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Surge Tanks

An Analysis of Surge Tanks ( Frictionless and Flow with allowance made for Friction)
+ View other versions (7)

Introduction

When the rate of flow of a fluid passing down a pipe-line changes, there is a change in pressure. The severity of this effect depends upon the rate of change in the flow rate, the length of the pipe and its diameter. In small bore pipes there is no real problem other than maybe an annoying hammering sound. In large water mains the rate of change in flow is carefully controlled to avoid damage to pipes and valves. Unfortunately this solution will not work with Turbines where a sudden change in load requires a rapid change in water demand.

Here Surge Tanks or Stand Pipes are used to reduce the pressure surges. When the flow to the turbine is reduced, water flows into the surge tank and conversely for increased load , the initial extra water required is from the surge tank.
The size of the tank should be such that water will not overflow when the turbine is suddenly shut down, nor allow air to be drawn into the system following a sudden increase in demand. In addition it must be sited as close to the turbines as possible to avoid surges in the length of pipe between the surge tank and the turbine.

A surge tank (or surge drum) is a standpipe or storage reservoir at the downstream end of a closed aqueduct or feeder pipe to absorb sudden rises of pressure as well as to quickly provide extra water during a brief drop in pressure.

A valve is a device that regulates, directs or controls the flow of a fluid by opening, closing, or partially obstructing various passageways.

23287/Surge-Tanks-014.png
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Instantaneous Closure Neglecting Friction

23287/Surge-Tanks-015.png
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Let:

  • R= Surge tank area A / Pipe line area a
  • v_0 = the initial velocity of water in the pipe.
  • v = the instantaneous velocity in the pipe line t secs. after the change in load.
  • y = The height of the surge level above the surface of the reservoir t secs. after the change in load.
  • w = density of water.
  • T be the periodic time of the oscillation in the Surge Tank.
T=2\pi \sqrt{\frac{LR}{g}}

y = v_0 \sqrt{\frac{L}{gR}}\ cos \sqrt{\frac{g}{LR}}

v = v_0\;cos\sqrt{\frac{g}{LR}}\times t

At time t the pressure at P above normal flow conditions = w y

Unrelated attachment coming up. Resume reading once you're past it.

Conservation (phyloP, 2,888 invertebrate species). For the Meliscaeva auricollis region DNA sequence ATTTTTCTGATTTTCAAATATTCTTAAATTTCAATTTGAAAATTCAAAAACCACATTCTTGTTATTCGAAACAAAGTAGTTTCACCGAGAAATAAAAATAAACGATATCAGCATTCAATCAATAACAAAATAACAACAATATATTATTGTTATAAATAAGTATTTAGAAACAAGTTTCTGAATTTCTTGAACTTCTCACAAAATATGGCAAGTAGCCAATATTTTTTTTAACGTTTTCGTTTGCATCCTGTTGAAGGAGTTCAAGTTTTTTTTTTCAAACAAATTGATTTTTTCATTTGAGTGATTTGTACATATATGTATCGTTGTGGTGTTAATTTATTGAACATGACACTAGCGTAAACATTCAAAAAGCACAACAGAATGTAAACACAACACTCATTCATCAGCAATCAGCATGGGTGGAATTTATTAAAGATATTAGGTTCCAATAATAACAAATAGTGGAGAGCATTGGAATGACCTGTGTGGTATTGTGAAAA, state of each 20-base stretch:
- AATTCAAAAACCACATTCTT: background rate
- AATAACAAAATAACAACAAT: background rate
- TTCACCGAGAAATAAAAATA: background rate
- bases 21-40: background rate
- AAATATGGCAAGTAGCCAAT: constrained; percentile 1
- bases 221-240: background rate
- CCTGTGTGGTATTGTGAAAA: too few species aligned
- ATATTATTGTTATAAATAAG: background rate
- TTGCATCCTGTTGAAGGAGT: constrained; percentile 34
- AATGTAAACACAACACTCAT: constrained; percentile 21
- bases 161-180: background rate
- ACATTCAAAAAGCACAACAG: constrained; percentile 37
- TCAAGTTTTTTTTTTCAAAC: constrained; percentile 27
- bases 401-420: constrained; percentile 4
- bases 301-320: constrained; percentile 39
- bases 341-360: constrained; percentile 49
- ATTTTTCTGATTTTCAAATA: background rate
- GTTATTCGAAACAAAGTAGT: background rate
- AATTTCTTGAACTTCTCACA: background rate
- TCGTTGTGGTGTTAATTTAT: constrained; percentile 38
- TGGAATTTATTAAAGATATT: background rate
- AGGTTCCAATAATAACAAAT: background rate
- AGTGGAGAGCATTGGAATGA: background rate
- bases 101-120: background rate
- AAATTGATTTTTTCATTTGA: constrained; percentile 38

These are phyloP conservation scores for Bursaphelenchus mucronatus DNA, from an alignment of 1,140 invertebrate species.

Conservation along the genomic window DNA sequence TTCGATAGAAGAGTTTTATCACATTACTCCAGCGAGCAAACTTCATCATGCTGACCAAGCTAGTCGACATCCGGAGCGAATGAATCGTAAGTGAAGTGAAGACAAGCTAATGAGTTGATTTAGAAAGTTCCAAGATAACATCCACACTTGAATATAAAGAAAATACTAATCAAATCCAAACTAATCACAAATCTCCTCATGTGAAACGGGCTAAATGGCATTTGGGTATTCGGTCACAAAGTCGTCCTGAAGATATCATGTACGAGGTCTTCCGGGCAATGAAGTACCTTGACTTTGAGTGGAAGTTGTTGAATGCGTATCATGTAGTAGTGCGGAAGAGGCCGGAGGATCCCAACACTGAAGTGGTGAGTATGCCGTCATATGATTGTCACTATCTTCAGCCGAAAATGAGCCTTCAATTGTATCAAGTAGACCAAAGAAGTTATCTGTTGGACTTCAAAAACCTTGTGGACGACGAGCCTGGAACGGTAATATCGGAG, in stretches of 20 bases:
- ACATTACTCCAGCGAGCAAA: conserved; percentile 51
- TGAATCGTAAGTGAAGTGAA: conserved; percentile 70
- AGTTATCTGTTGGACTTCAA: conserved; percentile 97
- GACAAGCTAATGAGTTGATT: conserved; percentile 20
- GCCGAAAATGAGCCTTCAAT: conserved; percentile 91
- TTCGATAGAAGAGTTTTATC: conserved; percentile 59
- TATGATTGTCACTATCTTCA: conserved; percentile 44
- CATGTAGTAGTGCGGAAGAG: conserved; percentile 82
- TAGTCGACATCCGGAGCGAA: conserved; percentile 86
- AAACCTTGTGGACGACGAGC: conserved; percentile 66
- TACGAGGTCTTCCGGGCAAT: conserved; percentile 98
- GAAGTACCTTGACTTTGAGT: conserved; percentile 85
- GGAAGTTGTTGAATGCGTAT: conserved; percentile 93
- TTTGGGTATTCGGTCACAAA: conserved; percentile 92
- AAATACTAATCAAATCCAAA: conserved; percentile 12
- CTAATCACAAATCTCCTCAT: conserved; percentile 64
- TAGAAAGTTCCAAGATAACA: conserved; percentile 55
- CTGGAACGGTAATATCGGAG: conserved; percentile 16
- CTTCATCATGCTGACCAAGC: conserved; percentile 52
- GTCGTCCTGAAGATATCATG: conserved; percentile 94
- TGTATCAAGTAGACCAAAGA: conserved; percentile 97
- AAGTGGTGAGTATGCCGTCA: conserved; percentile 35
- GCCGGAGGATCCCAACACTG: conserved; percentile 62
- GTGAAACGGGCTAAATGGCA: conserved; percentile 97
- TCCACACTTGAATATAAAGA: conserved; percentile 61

By Newtons second Law The pressure force on the water column in the pipe line = Mass multiplied to Acceleration

w\,y\,a=\frac{w\,a\,L}{g}\times - \frac{dv}{dt}

(y is called the Acceleration or Inertia head )
By Mass Continuity Flow in the surge tank = Flow in the pipe, i.e.

Or this can be written as:

v = \frac{A}{a}\,\frac{dy}{dt} = R\;\frac{dy}{dt}

Differentiate:

Substituting equation (4) in equation (3)

\therefore\;\;\;\;\;\frac{d^2y}{dt^2} + \frac{g}{LR}y=0

But this is the equation for simple harmonic motion whose solution is:

When t = 0 , y = 0 and by inspection C = 0.


Hence:
y=D\sin \sqrt{\frac{g}{L\,R}.}\times t

Differentiate the above equation:

But from equation (3) when t=0:

\frac{dy}{dt} = \frac{v_0}{R}
And also:

\cos \sqrt{\frac{g}{L\,R}}=1

\therefore\;\;\;\;\frac{v_0}{R} = D\sqrt{\frac{g}{LR}}

\therefore\;\;\;\;D = v_0\sqrt{\frac{L}{gR}}

Substitute in equation (7)

y = v_0 \sqrt{\frac{L}{gR}}\times \sin \sqrt{\frac{g}{LR}}\times t

If T is the period of a complete oscillation:


When:
t=\frac{T}{2}\;\;\;\;\;\;\;\;y=0

From equation (5)
And since D\neq 0

\ sin\;\sqrt{\frac{g}{LR}}\times \frac{T}{2}=0

\therefore\;\;\;\;\;\sqrt{\frac{g}{LR}}\times \frac{T}{2}=\pi

\therefore\;\;\;\;\;T=2\pi \sqrt{\frac{LR}{g}}

From equation (6)

v=R \frac{dy}{dt}=R v_0 sqrt{\frac{L}{gR}}\times \sqrt{\frac{g}{LR}} \cos\sqrt{\frac{g}{LR}}\times t
\therefore\;\;\;\;\;v = v_0\;cos\sqrt{\frac{g}{LR}}\times t

The following two graphs show the variation of both y and v with time.

23287/Surge-Tanks-020.png
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23287/Surge-Tanks-021.png
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Notes:

  • The maximum surge height occurs at time t, i.e.\left(\displaystyle\frac{T}{4} \right)=\displaystyle\frac{\pi }{2}\sqrt{\displaystyle\frac{LR}{g}}

y_{max}=v_0 \sqrt{\frac{L}{gR}}

  • A large value of R i.e. a large surge tank area, means a small y_{max} but a longer periodic time T.
  • Changes in reservoir level and the inertia of the water column in the surge tank have been neglected.

A Sudden Complete Valve Closure Allowing For Friction

23287/Surge-Tanks-019.png
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The height of the first maximum surge can then be found by putting v = 0 and y = y_(max.) in the following equation.

v^2 = -\frac{L}{2gRC^2} e^{\frac{- 2gRC}{L}(y\,+\,CV_0^2)}